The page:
It is quite a well-known fact that men hunt in packs, regardless of what the prey is – women, other men, chocolate or football boots. This intensely social nature of the male gender of humanity has often been contrasted with the repression of emotion concept. This was until someone said that only because of one did the other actually work at all. The person who pointed this out was a man called Theodore. Theodore Bog. He was born on 16th October 1860, six years later (to the day) than the great, Mr. Oscar Wilde.
Theodore shared many qualities with Him of The Great Wit. They both spurned sport on favour of more artistic pursuit despite big men, studied at the same college, both had older brothers, but the biggest similarity of all was that both of them were big fans of Oscar Wilde.
But when Theo had first come to Trinity College, he was as ignorant as a whale that finds itself with a bowl of petunias in the middle of space, falling towards a planet at high speeds. Yes, he was quite ignorant. It was actually at Oxford that he met many of his friends of later life as his childhood had been a sore disappointment socially. That was the downside of being good at the Classics. He spent many hours pondering the truth behind Beauty and the Art with these new friends. They would lie about the great rooms, waist coats off, wreathed in smoke, the piano played in the background and dissect Pater and Ruskin. Until, that is, the news began to spread about Oscar Wilde and his antics in London. Soon he was the only thing they could talk about. Every day the paper would carry a new epigram, spewed from the mouth of that greek god with a flippancy and nonchalance that captured their minds more than anyone else had ever done.
Theodore especially. Theodore would occasionally take a pen and write out his witticisms on various parts of his body and show them off during the time set aside for sport. He longed to travel to London and meet him personally but the opportunity never arose and Theodore was slightly intimidated. What could he possibly say to Oscar Wilde if he met him? What words could he utter from his own throat that would impress this genius? He spent hours locked in furious agony, simply thinking of how he would introduce himself if he ever met Oscar Wilde.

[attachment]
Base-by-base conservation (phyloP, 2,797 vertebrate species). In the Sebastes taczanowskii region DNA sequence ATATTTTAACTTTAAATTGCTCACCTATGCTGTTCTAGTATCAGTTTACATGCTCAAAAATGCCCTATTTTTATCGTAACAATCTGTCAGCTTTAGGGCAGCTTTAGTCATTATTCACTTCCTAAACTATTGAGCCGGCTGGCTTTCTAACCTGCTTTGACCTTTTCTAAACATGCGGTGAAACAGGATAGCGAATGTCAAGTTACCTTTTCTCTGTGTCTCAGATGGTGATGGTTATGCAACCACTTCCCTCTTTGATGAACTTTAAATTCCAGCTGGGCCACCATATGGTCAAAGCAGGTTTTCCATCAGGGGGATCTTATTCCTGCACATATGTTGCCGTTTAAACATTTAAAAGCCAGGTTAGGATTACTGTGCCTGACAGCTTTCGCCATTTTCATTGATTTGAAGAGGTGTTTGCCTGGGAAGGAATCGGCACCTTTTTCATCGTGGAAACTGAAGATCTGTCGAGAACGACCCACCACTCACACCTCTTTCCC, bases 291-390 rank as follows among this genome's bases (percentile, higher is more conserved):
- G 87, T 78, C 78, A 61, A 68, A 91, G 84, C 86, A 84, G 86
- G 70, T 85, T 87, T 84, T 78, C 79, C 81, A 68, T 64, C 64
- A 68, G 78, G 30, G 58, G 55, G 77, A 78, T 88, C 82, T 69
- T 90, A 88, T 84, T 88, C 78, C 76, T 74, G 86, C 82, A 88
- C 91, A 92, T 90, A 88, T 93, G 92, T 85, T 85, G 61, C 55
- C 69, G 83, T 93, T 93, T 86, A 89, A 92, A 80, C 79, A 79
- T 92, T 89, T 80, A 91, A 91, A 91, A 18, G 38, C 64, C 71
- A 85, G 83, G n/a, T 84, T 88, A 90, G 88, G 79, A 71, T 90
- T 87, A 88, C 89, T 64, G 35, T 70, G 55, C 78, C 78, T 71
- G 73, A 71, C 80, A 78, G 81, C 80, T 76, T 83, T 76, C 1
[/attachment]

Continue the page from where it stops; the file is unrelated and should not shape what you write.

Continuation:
Curiously enough, as if often happening in real life, the mountain came to Mohammed, which isn’t probably the most suitable phrase to use as it is believed Mr. Wilde liked to be at the bottom. Theodore did not know this. Yet. One day, news arrived that Oscar Wilde was in Oxford again, he was with a student by the name of Lord Alfred Douglas and being entertained by a group of fellow students. Theodore couldn’t believe his ears. He raced away to find out if this was true. He spied Bosie, as that was Lord Alfred Douglas’ nickname and begged him to be allowed to meet Mr. Wilde.
Bosie said no.
Theodore punched him in the nose, kicked him in the nuts and threw him onto the ground before tearing away. Breathless, he finally came to where Oscar Wilde was. On the step of his carriage, just about to leave. Theodore frantically started pulling off his clothes. This managed to get Wilde’s attention. After his shirt off, Wilde could plainly see, as was Theo’s intention, some of his popular eruditions scrawled proudly on naked flesh. Flattered, he got down from the carriage where he was met by a bright red Theodore who could not remember his carefully constructed introduction and simply handed him a pen and pointed towards his right pectoral muscle. Wilde graciously acceded. Then, with a pat on the cheek, got into his carriage rode away.
Theodore Bog never washed again.
This could be why he died of disease a few years later.